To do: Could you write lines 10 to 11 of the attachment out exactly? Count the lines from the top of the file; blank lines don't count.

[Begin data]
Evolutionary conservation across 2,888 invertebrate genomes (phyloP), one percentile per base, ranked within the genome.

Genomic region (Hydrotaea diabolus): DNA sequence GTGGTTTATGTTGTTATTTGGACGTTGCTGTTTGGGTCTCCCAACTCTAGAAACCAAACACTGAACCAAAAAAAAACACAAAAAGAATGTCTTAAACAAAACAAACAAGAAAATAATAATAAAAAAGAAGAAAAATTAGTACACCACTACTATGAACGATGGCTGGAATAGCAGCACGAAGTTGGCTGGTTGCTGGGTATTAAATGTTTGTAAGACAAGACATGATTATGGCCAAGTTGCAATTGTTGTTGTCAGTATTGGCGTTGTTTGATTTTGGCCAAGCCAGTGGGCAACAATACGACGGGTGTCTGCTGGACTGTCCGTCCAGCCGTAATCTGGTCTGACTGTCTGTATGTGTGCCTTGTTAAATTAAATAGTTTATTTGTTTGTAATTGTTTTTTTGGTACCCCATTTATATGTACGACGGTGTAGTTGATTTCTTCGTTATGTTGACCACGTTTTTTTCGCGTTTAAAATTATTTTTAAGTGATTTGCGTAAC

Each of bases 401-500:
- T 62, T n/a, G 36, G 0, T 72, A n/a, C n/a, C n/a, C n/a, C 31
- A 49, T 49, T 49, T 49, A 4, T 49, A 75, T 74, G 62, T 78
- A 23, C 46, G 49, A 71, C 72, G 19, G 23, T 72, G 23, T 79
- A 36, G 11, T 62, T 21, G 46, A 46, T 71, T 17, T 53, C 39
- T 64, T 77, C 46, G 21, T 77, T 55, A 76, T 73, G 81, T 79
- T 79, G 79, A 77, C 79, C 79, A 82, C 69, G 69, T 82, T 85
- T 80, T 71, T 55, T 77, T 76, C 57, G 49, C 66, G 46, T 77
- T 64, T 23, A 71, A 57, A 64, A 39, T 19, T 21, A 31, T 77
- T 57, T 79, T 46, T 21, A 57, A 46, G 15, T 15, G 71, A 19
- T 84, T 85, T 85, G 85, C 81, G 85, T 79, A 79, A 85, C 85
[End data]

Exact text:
- T 80, T 71, T 55, T 77, T 76, C 57, G 49, C 66, G 46, T 77
- T 64, T 23, A 71, A 57, A 64, A 39, T 19, T 21, A 31, T 77